When a particularly large star explodes, it throws off a great deal of matter into outer space. In some cases, it leaves behind a formation so heavy that protons and electrons cannot exist, leaving only neutrons. This is the only physical phenomenon that I think can provide an adequate benchmark against which to measure the denseness of Greg Sheridan.

Which is not to say his prose isn’t without its charms. Though he is unable to, say, consult basic inflation statistics without stumbling, he has a pretty talent for composing songs of praise and worship on topics as varied as Tony Abbott’s sense of loyalty and Tony Abbott’s sense of duty.

And as strong though his attachment to Abbott is — the homosocial undertones would not be out of place in a Victorian public school novel — he sometimes ventures well beyond this subject to consider the vast merits of people with whom Tony Abbott works. It is in this mood that we find him this morning, debating whether the government’s Direct Action policy is a stroke of genius or merely just a matter of outstanding and unsurpassed policy acuity.

“Greg Hunt,” Sheridan tells us, “is going to cut Australia’s carbon emissions four times more than Labor did with its carbon tax at 1 per cent of the price per tonne of emissions cut under the carbon tax.”

Hold on, sunshine. Greg Hunt has not actually cut anything yet. He’s had some people express an interest in cutting their emissions in exchange, of course, for a small taxpayer-funded consideration. But Sheridan’s most egregious mistake is to accept the numbers spooned to him by Environment Minister Hunt, who claims, not for the first time, that the cost of abatement under the previous government’s carbon tax was around $1300 per tonne.

The Gregs, pere et fils, obtain this number by dividing the total revenue collected by the carbon tax by the reduction in emissions in each year of the tax’s operation compared to the year before it came into effect.

This procedure — calling it a “calculation” would be to award Sheridan a scientific lustre that is scarcely supported by the bumbling innumeracy that he seems to bring to everything he writes — gets at least two things wrong. The first is simple: the amount of abatement that takes place is not simply last year’s emissions minus this year’s emissions. It is the amount of emissions that would have taken place this year without a carbon tax (or whatever) minus the amount that actually were emitted.

The second mistake is to consider the total revenue raised by the carbon tax as the abatement “cost”. It isn’t. In fact, the carbon tax was paid on emissions that were not reduced; the abatement cost was therefore the amount of money spent on doing things — planting trees, installing more efficient combustion engines or whatever — in order to avoid paying the tax.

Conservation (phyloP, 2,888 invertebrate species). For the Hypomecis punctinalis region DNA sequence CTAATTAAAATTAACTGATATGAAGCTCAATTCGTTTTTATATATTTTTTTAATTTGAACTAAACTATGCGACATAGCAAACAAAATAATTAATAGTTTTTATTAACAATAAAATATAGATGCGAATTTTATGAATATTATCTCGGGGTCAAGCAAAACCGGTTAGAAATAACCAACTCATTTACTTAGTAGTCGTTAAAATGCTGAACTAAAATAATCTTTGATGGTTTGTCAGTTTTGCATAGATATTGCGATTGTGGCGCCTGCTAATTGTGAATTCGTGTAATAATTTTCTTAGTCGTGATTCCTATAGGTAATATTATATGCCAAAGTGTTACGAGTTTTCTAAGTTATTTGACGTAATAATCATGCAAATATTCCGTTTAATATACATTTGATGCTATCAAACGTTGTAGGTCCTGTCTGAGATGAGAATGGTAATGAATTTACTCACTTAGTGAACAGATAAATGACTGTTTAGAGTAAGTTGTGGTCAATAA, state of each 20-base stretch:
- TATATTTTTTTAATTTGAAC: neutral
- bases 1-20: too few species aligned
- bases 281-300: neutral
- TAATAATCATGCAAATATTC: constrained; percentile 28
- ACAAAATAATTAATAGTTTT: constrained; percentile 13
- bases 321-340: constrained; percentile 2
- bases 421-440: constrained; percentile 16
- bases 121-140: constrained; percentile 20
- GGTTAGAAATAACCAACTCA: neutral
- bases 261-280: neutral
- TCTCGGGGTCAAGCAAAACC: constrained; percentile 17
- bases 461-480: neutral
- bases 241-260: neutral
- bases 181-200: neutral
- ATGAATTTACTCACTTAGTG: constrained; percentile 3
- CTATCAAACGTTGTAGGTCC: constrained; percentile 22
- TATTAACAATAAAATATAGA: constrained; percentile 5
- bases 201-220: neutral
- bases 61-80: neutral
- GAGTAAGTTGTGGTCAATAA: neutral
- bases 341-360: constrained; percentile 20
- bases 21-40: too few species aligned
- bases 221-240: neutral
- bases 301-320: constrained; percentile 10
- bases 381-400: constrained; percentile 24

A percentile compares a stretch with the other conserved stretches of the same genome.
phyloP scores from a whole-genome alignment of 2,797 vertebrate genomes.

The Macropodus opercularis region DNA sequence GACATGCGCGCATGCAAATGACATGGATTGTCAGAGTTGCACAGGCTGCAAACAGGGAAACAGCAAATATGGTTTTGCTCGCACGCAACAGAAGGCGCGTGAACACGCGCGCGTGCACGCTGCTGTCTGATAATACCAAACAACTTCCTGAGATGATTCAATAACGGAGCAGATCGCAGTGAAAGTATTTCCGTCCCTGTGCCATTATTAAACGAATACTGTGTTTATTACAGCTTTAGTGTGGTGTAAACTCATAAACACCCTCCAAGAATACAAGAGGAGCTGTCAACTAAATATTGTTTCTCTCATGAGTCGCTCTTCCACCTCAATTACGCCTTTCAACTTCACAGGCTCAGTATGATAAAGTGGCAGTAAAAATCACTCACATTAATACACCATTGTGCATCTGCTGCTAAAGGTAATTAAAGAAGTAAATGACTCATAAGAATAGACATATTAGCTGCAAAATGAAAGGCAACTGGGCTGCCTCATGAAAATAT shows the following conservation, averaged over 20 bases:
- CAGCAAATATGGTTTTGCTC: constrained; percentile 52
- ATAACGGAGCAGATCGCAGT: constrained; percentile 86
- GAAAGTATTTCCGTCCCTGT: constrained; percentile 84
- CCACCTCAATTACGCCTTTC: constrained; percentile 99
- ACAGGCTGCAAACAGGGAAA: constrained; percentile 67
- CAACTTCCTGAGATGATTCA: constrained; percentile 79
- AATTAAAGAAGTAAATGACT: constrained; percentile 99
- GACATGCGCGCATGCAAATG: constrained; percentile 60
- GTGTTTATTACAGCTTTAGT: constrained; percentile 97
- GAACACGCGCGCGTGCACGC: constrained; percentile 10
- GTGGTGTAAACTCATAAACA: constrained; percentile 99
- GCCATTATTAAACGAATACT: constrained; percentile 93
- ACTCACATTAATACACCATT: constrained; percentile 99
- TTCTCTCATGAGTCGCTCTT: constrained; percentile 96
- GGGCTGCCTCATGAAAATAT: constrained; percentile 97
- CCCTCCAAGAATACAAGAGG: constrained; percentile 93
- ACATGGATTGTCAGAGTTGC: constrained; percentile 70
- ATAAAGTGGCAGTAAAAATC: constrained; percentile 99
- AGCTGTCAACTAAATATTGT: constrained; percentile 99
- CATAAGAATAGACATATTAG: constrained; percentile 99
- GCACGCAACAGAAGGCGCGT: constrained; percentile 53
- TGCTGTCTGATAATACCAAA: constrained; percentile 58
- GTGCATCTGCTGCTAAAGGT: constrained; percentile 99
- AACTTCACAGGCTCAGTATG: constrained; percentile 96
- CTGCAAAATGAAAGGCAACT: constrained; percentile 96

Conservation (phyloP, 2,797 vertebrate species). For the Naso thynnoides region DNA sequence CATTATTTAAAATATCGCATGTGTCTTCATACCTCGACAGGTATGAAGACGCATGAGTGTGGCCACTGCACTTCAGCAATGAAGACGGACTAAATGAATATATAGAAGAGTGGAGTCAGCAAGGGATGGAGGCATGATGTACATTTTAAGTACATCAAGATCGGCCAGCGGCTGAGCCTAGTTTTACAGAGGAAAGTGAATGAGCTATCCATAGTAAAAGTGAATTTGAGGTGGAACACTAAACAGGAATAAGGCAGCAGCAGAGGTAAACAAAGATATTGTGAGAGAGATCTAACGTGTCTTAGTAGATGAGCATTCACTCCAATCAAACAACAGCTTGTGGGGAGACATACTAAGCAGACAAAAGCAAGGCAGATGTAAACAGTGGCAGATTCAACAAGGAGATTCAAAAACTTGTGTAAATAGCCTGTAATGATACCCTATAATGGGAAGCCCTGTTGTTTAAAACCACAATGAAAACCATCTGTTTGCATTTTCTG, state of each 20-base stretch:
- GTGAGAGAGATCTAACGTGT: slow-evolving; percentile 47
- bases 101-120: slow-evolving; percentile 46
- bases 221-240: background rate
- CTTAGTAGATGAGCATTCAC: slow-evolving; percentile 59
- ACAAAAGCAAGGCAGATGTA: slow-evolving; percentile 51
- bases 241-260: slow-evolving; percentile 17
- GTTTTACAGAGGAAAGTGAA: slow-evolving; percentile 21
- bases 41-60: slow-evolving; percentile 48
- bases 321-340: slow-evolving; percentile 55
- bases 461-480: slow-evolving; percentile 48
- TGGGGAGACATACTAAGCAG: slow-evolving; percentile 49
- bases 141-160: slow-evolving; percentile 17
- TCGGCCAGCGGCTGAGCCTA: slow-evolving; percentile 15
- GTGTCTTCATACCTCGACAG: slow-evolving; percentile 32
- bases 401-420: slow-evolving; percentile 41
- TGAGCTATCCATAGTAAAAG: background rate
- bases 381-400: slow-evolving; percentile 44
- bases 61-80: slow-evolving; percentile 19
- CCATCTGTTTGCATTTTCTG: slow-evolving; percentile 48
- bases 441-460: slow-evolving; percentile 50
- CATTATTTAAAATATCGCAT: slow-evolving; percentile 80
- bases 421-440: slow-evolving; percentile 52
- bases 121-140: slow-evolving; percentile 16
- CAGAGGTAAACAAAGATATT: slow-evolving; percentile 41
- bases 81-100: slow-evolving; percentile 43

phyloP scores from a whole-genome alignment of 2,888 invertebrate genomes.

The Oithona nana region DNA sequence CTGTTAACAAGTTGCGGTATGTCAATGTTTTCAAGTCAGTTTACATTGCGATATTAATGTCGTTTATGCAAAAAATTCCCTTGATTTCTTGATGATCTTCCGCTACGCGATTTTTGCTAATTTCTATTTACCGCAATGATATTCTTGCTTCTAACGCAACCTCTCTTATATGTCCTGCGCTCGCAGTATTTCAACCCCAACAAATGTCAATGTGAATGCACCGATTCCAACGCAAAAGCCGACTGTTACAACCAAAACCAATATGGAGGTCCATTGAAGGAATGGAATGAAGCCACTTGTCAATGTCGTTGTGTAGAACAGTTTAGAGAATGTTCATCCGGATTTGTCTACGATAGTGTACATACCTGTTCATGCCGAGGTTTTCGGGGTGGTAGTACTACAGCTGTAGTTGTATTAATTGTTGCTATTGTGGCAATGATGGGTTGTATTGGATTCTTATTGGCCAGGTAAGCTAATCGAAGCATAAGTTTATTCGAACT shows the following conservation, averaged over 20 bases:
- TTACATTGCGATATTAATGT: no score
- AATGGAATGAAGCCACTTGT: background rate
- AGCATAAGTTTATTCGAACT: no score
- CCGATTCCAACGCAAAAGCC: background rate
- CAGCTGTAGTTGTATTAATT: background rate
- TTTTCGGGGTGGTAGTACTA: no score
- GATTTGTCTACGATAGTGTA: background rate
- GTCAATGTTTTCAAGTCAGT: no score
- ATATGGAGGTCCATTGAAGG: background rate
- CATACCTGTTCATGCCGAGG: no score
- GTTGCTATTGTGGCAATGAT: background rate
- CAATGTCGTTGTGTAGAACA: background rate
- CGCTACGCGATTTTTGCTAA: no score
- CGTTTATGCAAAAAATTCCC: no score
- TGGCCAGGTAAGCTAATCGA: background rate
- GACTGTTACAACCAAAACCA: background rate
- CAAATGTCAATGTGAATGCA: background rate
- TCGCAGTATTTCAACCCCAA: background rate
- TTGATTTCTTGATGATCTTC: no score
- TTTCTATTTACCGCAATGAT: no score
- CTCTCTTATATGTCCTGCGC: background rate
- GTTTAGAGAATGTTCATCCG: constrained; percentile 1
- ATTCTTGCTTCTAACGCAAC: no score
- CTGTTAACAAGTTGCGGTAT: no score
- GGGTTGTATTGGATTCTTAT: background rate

The tax put an upper limit on the amount of money anyone would be willing to pay to reduce their emissions. If the price were higher than the statutory rate of the tax, it would make economic sense to simply pay the tax. We can therefore be more or less certain that, unless companies were negligent, it cost no more than $24.15 a tonne to abate emissions under the carbon tax, with the average abatement cost per tonne lower than that.

Another way of thinking about it is this: the money raised by the carbon tax wasn’t piled onto a bonfire and burned. It was used to lower other taxes, including personal income tax. If you want to count the revenue raised by the carbon tax as a “cost”, then you have to include the lowering of other taxes as a ‘”benefit” in addition to the emissions that were abated. Only if the carbon tax were more economically inefficient than the taxes it replaced would it be a net cost to the economy.

The problems with Greg Hunt’s scheme are already well known: the fixed budget means it’s unlikely that we will achieve even the unconditional cut of 5% on 2000 levels (as Ross Garnaut has pointed out, this number is irrelevant anyway: we will need to make much larger cuts based on our commitment to the UN, given that other countries have acted as well). As a market mechanism it also leaves a lot to be desired. We still don’t know exactly how the punitive “safeguard” mechanism is supposed to work, and there’s an inbuilt incentive for companies not to make emissions abatement they might have made anyway, unless or until they win the reverse auction.

This isn’t the only clod-hopping error in Sheridan’s article. For example he argues, or at any rate he types, that emissions trading schemes are of “declining relevance” in the world, apparently oblivious to the fact that California introduced one several years ago and China is getting ready to start a nationwide scheme next year.

This is because schemes that place an explicit price on carbon emissions are efficient: they raise revenue and reduce socially undesirable behaviour. So maybe in the lead-up to the budget — with the underlying fiscal balance at risk from plummeting iron ore prices — we could have a new scheme: a market-based mechanism that places a price on mistakes in Greg Sheridan columns with a cap that declines with each article.